The last time a Scandinavian centre-back from Aston Villa pronounced on the Second City derby, Olof Mellberg provoked a backlash which both camps felt contributed to Birmingham City's third win in five unbeaten Premiership tussles with their neighbours. No wonder Martin Laursen picks his words carefully as he explains why Villa must show greater aggression at St Andrew's tomorrow.
Mellberg was reported as saying he disliked his club's cross-town rivals and could never play for them. The Birmingham manager, Steve Bruce, claimed the Swede was not good enough for his team anyway and used the comment to fire up his players. Laursen, preparing for his first appearance in the fixture, offers no such hostages to fortune as he and the Birmingham striker Clinton Morrison get together to appeal for a peaceful derby.
Prefacing his remarks with "with all respect to Birmingham", the Dane insists David O'Leary's side are ready to reclaim local bragging rights. "I can't see why we shouldn't beat them," he says. "We've got six points more than them."
Laursen, who transferred from Milan in May but missed the autumn meeting because of injury, is echoing the comments of several Villa players since the clubs were reunited three years ago. Yet Bruce's team have repeatedly had the upper hand, even when lower in the table.
"No one gets time on the ball in these games," says Laursen when pressed to account for the anomaly. "On the day, they've done that better than us. We have to look inside ourselves to see what we've been doing wrong. We must win the tackles and be more aggressive. That will suit me; my game's very physical. We know you can't play 'nice' football against Birmingham, but there's a feeling within the Villa squad that we need to put things right."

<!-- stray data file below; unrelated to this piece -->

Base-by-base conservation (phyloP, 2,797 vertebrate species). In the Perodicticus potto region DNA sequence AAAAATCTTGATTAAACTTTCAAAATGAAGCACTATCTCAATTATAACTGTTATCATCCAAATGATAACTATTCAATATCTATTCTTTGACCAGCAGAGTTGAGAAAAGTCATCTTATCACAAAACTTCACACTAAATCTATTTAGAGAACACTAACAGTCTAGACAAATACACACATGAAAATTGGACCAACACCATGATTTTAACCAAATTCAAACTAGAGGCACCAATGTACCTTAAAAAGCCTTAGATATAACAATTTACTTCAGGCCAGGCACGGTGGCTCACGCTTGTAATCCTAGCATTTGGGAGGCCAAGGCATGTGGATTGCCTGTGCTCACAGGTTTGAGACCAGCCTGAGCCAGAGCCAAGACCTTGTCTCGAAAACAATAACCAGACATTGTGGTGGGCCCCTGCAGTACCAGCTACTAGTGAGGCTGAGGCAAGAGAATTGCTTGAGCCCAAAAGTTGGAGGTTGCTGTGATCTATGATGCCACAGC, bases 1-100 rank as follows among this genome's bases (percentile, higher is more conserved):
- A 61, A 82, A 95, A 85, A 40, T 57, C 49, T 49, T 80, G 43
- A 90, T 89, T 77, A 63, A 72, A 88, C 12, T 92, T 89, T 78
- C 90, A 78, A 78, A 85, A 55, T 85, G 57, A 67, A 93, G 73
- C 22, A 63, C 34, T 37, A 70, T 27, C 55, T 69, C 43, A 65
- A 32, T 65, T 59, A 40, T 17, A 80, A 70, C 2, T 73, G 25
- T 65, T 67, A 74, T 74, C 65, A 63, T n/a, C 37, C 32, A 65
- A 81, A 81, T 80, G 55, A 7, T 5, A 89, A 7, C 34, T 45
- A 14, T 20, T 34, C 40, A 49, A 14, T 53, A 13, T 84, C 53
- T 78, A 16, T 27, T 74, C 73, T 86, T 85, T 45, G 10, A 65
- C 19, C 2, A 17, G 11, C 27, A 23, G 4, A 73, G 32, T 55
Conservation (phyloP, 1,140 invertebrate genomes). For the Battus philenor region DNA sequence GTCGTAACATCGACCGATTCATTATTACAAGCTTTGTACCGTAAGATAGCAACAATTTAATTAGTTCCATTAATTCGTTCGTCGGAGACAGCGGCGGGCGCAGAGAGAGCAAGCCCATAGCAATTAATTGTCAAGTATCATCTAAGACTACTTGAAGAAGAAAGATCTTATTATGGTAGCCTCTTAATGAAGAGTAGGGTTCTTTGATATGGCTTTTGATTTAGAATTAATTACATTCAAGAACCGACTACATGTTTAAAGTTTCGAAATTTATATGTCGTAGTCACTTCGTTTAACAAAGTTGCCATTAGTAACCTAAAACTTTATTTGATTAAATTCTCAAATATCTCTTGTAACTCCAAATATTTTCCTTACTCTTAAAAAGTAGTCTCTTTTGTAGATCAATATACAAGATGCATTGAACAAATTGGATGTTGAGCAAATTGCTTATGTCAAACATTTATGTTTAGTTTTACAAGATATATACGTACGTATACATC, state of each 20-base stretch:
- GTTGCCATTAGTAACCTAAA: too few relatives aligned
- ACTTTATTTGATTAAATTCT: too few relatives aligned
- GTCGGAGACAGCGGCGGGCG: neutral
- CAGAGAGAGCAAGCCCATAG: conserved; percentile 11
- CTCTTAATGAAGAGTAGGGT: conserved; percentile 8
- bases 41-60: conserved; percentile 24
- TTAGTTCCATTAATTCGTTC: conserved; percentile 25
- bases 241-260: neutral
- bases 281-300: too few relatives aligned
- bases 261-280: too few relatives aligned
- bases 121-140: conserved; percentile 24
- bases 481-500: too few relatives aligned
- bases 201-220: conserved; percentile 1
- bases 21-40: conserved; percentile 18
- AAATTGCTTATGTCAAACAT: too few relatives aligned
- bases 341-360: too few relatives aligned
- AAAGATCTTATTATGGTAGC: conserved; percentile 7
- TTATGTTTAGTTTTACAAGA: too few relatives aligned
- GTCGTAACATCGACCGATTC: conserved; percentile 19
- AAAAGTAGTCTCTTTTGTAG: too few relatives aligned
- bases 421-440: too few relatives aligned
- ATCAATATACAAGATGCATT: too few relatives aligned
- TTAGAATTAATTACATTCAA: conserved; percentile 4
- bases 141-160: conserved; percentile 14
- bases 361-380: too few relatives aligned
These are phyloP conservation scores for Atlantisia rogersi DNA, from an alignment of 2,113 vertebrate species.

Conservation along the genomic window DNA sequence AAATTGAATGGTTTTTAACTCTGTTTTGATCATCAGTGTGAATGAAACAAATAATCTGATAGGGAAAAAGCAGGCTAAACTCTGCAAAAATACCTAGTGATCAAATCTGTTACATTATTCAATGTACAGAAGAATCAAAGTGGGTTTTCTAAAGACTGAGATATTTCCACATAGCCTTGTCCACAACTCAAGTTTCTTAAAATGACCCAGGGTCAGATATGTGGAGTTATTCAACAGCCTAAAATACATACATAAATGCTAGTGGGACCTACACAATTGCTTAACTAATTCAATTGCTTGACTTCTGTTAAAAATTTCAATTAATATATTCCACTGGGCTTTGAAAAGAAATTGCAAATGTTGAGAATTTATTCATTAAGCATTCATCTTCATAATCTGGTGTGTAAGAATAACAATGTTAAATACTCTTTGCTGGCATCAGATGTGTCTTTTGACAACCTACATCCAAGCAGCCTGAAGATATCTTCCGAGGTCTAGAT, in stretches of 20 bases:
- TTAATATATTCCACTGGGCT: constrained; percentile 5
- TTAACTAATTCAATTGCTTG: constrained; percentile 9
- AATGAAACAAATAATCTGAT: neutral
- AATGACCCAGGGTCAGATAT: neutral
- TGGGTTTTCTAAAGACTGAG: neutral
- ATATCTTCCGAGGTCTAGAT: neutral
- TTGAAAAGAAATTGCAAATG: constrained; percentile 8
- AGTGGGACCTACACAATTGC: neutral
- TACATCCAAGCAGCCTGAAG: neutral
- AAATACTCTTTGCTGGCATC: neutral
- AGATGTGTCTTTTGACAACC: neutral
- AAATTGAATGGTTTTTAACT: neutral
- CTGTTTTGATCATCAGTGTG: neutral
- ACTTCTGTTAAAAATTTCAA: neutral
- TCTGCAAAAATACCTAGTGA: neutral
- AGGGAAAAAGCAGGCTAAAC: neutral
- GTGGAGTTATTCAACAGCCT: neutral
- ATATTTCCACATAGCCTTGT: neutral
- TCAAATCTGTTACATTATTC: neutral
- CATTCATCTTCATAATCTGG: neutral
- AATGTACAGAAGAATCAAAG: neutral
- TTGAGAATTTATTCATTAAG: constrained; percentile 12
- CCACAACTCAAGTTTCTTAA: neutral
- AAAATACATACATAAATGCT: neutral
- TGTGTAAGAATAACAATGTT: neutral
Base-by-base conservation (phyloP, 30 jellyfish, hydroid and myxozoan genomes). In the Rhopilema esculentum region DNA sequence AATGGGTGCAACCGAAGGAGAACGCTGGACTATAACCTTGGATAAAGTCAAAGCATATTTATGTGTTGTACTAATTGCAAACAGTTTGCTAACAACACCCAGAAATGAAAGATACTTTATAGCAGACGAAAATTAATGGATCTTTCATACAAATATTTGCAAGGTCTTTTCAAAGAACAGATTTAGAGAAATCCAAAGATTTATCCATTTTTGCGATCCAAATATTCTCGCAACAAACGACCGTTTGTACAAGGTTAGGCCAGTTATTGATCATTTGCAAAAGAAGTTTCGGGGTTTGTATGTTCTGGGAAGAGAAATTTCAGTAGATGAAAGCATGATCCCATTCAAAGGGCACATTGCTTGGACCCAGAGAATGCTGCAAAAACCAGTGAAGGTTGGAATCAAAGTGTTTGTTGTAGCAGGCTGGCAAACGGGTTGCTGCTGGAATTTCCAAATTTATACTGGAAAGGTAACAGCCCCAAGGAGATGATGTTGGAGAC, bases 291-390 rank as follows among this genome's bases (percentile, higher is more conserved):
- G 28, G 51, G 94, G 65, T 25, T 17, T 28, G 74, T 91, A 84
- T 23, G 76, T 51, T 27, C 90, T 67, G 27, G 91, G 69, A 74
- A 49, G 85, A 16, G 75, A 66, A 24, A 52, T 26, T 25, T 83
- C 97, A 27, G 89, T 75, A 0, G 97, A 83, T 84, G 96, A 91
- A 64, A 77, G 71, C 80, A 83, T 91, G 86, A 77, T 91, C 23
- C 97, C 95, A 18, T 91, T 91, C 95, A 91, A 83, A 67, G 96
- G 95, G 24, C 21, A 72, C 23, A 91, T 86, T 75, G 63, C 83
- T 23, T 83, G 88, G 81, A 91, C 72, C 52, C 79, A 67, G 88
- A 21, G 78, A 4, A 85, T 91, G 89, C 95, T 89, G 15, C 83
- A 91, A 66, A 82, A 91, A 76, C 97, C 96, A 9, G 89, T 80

Laursen played for Milan against Internazionale, as well as for Verona against Chievo and in parochial affairs like Denmark's game with Sweden at Euro 2004. "Derbies are always special. The atmosphere is fantastic, especially in this country, with all the singing and noise. It's a pleasure to play."
However, Villa have handled the pressure less well than Birmingham. In 2002, Peter Enckelman let the ball bobble under his foot for an embarrassing goal. In the return, they finished with nine men. "It's important not to get too nervous or excited," Laursen says. "Some people lose their heads and get red cards. If you strike a balance between passion and concentration, you have a better chance of winning."
Morrison, an ever-present in the modern derby and scorer in two of the games, confesses that he expects Birmingham to miss Robbie Savage, who is now with Blackburn Rovers. "One reason we've done well against Villa is that we've had people like Sav who can get the team going in the dressing-room."
The Republic of Ireland attacker, who will probably start on the bench as Bruce pits Emile Heskey and Walter Pandiani against Mellberg and Laursen, adds: "In the back of your mind you always think Villa are going to beat us eventually, but this game could be the making of us. It's an ideal time to play them, off the back of two defeats when we didn't turn up. I know how big this match is for people, which makes you more determined to put on a show."
Laursen and Morrison present a picture of mutual respect as they pose for the cameras at The Belfry. "The players have to be responsible," says the Villa man. "If we behave stupidly, it could spread to the fans and they'll do bad things. If we set a good example, then it will be just a normal match."
He may want to reassess his notion of normality after sampling St Andrew's. The Milan derby is a home game for both clubs, even though the "away" team have fewer fans inside San Siro. Birmingham's ground is very much "Blues" territory, brimming with partisanship and resentment over Villa's perceived arrogance. As such it represents a challenge for players that O'Leary has branded "too nice".
Laursen appears tailor-made for that description. Polite and friendly, he speaks Italian and German as well as English and his native tongue, while his Italian girlfriend, Marianna, studies stage-direction at a university in London.
"As a player you have to give your all in a game, and then you can be a nice guy afterwards," he argues. "In England it's not enough just to be a good player. You have to be able to handle the physical side. I think the manager is trying to stimulate us with his words. We have to show him we're not too nice."
* Doug Ellis, the Villa chairman, is to make £4m available to David O'Leary this summer and hopes his manager will use it to sign up to three players.Reuse content